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Reducing childhood obesity in Ontario through a health equity lens

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Barnes, Steve
Publication Date: 
1 Oct 2012



Childhood obesity is increasing in Ontario and has significant health implications. Childhood obesity, defined by the World Health Organization as a body mass index greater than or equal to 30, can lead to a lifetime of poor health, negatively affects the broader well-being of individuals and communities, and, as a result, increases demands on the health care system. Not all children are affected equally by the burden of obesity and poor health. Children in families that do not have adequate resources are more likely to be obese and face a greater burden of ill health than children who grow up in families that are better off. Contributors to poor health include poverty, a lack of safe and affordable housing, inadequate access to good food, being socially marginalized, and faring poorly in a range of other determinants of health. While these determinants affect everybody, children are particularly negatively impacted. This paper sets out strategies to reduce childhood obesity in Ontario and its associated health problems by taking a health equity and social determinants of health approach.


Focus on early development

It is important to children's health that they get a good start in life. Children who have a good start in life do better at school, get better paid jobs, and have better physical and mental health in adulthood. According to the World Health Organization, a good start is characterized by:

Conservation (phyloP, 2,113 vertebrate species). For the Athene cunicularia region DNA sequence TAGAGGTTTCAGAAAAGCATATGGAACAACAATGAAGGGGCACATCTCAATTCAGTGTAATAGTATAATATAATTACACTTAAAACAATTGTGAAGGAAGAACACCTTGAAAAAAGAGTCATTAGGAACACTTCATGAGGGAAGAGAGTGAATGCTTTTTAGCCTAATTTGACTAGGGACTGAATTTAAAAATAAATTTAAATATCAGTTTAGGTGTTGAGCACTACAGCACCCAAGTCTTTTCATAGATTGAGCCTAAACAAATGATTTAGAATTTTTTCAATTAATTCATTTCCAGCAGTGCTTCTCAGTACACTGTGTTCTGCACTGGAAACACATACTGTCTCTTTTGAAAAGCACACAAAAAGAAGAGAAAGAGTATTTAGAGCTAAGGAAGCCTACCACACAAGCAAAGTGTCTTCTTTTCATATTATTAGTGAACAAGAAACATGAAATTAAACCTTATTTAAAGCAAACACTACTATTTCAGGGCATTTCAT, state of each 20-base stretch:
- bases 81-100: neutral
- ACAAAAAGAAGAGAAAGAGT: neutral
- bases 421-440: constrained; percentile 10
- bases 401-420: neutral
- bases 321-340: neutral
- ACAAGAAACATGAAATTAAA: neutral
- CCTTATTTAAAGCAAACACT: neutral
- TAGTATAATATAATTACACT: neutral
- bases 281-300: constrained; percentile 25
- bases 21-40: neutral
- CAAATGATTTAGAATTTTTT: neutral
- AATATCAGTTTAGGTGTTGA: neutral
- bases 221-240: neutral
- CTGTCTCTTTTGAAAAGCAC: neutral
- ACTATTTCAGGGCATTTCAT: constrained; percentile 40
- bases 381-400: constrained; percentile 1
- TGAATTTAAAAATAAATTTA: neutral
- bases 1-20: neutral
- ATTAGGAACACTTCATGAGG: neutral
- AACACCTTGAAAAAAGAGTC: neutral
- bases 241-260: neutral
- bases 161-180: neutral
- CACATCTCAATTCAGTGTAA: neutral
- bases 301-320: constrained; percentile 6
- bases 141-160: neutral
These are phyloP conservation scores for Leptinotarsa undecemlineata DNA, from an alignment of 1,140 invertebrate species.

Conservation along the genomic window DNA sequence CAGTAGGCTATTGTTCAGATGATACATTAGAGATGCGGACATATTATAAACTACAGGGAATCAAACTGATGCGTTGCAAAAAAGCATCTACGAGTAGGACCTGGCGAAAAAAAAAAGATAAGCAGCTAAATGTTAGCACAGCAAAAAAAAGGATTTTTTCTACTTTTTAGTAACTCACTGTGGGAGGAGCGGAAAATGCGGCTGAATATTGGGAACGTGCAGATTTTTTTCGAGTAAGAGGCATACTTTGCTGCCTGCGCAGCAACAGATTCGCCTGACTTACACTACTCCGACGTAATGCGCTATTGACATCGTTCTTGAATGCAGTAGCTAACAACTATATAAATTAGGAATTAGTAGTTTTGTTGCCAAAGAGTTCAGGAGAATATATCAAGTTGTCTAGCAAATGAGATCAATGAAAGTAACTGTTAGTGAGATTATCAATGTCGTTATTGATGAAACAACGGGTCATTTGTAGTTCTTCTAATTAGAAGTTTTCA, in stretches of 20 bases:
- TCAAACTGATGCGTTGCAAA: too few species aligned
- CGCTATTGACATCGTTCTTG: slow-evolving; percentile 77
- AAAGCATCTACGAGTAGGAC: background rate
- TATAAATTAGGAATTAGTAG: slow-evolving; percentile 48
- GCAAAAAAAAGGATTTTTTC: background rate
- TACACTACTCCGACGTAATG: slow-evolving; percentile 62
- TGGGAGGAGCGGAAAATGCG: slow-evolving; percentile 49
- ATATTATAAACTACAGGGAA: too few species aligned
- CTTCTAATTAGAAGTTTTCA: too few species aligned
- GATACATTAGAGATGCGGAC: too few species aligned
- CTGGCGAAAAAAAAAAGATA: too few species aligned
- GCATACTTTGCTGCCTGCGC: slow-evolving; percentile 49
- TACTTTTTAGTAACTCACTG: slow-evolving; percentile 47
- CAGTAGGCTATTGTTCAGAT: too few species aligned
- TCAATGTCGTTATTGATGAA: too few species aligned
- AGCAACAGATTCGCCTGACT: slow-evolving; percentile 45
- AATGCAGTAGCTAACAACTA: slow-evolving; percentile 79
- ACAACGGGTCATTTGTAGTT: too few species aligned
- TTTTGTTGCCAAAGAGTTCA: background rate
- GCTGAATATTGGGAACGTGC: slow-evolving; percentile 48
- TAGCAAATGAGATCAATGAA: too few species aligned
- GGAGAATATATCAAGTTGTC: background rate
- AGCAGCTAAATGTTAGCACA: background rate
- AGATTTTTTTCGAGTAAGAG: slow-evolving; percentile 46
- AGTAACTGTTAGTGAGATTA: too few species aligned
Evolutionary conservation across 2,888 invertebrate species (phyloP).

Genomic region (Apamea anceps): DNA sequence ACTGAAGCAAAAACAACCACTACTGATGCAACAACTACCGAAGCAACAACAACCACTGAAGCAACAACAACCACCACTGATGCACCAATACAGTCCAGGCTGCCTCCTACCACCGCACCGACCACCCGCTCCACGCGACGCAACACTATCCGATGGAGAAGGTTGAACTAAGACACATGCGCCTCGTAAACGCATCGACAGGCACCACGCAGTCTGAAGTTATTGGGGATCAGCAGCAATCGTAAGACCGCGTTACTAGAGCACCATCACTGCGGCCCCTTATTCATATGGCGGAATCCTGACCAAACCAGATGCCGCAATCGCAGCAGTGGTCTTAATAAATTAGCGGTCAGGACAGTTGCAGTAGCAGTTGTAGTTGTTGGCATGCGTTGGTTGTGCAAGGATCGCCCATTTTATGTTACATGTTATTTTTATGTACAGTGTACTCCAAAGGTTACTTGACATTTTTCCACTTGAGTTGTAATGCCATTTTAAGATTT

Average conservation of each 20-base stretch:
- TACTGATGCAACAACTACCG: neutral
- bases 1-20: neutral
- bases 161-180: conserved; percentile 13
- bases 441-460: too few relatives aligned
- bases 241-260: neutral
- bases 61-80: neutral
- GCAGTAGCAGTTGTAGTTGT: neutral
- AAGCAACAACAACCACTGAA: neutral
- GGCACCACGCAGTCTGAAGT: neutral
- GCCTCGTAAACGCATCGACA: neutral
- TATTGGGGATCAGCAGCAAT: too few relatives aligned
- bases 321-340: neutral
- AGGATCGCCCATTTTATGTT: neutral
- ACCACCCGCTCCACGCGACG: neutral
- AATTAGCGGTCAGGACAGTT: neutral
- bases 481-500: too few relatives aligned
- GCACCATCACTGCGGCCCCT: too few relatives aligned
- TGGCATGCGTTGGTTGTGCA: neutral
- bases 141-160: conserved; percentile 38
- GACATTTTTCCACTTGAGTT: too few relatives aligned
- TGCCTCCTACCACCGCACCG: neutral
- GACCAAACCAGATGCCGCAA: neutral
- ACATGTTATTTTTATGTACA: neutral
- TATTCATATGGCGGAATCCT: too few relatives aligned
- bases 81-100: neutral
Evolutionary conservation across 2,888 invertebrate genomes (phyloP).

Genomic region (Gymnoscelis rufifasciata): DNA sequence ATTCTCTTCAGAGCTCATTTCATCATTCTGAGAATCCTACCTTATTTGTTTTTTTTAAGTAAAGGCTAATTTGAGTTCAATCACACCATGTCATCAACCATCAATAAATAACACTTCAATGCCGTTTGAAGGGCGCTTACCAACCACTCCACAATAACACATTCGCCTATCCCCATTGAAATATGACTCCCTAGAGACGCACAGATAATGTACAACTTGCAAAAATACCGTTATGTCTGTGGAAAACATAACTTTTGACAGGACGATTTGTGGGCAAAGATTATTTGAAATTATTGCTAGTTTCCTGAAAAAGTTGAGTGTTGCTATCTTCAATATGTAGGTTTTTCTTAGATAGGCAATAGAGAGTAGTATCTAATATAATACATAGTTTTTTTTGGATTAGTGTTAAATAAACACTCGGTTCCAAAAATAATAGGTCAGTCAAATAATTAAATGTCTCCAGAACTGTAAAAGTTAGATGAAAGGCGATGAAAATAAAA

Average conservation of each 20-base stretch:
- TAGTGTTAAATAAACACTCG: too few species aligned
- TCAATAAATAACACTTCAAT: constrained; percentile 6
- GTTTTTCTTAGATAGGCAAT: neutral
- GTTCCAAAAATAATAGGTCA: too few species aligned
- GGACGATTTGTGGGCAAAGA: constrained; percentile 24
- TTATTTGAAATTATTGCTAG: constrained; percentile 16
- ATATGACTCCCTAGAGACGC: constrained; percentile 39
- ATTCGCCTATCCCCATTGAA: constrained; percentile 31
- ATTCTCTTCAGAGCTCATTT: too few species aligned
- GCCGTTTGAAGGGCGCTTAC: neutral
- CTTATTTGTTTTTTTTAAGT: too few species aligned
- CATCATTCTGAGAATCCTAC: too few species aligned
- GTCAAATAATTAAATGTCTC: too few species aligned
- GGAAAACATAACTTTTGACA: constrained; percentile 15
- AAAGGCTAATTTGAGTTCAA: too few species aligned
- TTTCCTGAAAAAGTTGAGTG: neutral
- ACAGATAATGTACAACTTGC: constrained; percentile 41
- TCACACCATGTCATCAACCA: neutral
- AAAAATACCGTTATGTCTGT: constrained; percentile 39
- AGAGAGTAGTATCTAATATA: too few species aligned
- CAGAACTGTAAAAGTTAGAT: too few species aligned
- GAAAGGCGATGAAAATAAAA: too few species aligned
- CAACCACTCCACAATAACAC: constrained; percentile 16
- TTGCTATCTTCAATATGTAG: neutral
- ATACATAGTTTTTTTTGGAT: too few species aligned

Having a mother who:
• Was in a position to make reproductive health choices;
• Is healthy during pregnancy;
• Gives birth to a baby of healthy weight.

The baby:
• Experiences warm and responsive relationships in infancy;
• Has access to high-quality child care and early education;
• Lives in a stimulating environment that allows safe access to outdoor play.

Providing high-quality prenatal and early childhood services can help to compensate for the effects of social and economic disadvantage on early childhood development. This means ensuring that pregnant women and young children have access to essential supports like safe housing, nutritious food, clean air, affordable child care, accessible and affordable recreation services, and access to high quality health care.